Source: The Boston Globe
On August 13, 2000, The Boston Globe reported on the Selimiye Mosque in Methuen and its example of how "changing demographics are making a mark on the religious landscape in the suburbs of Boston. Not only are many mainline Protestant and Roman Catholic congregations seeing a surge in church attendance, new houses of worship are being constructed by Muslims, Hindus, Jews, Mormons, and evangelical Christians."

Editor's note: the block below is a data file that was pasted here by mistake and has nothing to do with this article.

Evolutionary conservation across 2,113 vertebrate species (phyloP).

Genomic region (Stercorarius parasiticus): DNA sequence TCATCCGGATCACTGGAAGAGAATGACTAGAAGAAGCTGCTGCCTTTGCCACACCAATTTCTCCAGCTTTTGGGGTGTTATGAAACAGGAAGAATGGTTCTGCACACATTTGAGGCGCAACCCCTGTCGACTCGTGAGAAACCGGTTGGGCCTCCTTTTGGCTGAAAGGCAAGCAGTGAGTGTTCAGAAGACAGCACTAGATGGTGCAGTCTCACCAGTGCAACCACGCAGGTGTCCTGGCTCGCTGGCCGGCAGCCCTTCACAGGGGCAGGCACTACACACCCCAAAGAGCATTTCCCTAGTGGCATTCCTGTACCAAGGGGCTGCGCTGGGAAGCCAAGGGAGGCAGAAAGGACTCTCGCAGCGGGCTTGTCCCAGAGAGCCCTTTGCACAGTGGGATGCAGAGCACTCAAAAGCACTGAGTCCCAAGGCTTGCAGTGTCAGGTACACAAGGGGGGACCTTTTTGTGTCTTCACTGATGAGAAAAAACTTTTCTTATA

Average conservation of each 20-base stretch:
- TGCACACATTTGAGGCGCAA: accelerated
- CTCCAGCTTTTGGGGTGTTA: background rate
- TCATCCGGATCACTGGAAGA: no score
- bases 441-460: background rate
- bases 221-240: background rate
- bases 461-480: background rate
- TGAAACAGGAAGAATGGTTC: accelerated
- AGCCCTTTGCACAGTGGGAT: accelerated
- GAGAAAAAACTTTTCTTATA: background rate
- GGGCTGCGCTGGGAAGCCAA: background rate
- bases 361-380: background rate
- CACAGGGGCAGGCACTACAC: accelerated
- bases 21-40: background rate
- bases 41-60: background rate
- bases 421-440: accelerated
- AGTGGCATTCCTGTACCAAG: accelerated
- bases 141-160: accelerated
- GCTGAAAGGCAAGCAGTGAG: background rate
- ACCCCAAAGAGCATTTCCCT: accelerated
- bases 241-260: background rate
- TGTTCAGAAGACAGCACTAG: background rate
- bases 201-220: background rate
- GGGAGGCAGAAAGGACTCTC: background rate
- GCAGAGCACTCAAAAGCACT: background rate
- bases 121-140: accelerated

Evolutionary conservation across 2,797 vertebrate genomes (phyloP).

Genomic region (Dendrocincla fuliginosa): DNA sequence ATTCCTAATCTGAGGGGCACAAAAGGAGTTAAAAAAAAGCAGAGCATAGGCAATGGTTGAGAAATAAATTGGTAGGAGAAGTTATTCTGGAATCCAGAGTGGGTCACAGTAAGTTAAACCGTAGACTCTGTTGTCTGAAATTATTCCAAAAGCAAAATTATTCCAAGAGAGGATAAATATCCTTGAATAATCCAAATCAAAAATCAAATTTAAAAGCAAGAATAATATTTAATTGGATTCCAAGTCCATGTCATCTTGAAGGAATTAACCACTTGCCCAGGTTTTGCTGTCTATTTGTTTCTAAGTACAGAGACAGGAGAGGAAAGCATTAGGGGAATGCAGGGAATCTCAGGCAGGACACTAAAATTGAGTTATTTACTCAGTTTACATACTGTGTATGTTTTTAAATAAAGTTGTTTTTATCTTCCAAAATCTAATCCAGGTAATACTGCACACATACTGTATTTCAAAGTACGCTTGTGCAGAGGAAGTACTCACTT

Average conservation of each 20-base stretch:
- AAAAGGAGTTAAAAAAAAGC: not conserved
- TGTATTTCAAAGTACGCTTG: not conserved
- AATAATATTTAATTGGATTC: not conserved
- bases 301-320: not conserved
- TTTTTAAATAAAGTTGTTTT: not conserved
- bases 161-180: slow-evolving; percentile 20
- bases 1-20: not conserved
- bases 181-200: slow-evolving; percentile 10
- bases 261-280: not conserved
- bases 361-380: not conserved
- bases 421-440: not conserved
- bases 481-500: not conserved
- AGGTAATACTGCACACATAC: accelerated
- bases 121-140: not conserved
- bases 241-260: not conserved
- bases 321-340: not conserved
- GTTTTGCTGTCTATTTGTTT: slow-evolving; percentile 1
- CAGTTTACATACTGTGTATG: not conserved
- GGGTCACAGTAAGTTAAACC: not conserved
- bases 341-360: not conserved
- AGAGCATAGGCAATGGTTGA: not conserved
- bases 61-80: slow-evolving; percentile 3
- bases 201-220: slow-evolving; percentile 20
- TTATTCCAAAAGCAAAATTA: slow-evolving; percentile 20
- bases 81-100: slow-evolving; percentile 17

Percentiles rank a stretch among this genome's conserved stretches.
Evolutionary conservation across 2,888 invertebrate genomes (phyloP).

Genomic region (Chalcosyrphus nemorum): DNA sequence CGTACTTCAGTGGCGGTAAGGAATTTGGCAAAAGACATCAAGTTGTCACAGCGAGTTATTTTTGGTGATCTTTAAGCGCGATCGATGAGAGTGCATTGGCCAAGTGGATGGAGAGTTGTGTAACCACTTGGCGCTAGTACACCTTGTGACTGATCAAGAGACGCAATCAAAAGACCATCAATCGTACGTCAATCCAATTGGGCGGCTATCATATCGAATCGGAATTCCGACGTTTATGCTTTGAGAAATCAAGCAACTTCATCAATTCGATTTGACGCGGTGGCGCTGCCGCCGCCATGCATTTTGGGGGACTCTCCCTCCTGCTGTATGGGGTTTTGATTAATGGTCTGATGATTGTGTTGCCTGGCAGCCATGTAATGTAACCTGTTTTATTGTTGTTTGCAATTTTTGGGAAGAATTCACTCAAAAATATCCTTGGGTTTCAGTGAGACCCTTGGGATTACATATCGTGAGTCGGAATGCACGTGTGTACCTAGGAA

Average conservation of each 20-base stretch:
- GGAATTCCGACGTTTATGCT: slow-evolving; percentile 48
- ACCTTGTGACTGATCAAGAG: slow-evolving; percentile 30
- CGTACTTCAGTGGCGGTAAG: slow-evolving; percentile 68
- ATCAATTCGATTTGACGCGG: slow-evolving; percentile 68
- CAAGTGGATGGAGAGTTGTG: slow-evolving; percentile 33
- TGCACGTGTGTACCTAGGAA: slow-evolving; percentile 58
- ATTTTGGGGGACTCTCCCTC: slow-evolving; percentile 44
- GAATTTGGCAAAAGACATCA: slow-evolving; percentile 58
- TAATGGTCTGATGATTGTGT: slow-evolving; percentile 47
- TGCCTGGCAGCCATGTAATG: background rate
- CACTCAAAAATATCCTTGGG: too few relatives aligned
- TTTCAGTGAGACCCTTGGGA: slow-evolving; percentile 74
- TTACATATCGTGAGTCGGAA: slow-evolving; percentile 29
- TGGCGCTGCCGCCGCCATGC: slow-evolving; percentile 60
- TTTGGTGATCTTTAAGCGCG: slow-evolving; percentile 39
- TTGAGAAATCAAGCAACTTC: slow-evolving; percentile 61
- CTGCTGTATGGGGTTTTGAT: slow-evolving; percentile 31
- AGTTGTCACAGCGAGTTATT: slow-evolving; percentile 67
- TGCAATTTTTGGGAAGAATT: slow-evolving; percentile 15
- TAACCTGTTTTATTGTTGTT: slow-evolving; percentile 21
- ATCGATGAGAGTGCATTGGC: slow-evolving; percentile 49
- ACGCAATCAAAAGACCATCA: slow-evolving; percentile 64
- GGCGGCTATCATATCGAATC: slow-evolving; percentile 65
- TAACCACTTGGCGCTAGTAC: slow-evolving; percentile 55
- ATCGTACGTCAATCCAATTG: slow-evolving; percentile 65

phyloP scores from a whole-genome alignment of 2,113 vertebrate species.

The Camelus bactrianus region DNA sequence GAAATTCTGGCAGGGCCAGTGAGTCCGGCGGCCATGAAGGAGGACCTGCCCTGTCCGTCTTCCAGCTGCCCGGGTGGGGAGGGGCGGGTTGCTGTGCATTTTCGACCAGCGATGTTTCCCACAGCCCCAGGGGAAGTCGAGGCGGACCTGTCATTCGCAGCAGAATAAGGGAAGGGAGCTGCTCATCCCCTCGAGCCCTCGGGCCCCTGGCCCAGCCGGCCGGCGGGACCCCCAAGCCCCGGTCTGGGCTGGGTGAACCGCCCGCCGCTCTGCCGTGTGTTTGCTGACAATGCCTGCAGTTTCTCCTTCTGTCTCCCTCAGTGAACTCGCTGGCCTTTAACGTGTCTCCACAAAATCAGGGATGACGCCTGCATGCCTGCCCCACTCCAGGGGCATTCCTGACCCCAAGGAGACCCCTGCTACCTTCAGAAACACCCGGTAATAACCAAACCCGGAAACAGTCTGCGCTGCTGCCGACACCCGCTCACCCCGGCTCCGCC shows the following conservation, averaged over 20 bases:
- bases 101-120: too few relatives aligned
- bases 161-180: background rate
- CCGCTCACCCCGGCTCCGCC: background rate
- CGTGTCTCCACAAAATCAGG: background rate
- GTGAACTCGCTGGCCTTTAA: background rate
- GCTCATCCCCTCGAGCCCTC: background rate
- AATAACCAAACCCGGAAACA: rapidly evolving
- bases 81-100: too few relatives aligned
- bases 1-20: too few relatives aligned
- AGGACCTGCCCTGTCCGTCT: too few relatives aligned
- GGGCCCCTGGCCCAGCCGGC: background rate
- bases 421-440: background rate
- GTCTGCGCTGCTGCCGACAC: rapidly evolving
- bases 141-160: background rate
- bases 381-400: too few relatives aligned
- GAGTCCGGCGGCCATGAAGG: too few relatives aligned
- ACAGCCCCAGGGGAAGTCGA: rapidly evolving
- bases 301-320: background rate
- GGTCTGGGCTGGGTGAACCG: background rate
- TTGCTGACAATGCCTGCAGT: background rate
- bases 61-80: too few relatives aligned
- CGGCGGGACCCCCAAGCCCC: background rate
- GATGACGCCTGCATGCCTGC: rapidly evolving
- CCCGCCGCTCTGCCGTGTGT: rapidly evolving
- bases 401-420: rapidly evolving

"People are fed up with all the drugs and ills of society and they're going back to religion...I think everybody is struggling with these issues, whether they are Native Americans or of European descent or African-Americans or Muslims. People want to preserve the moral fiber of families," observed Mohammed Khusro of Andover, who is starting a Muslim school with his wife, Nafees. Indeed, according to Andover town planner Steve Colyer, major expansions are planned at three Protestant churches, one Roman Catholic church and a Chabad-Lubavitch synagogue and center. "I think it's reflecting people becoming a bit more religious, to tell the truth," Colyer said. "And churches are taking on different elements - community service and education."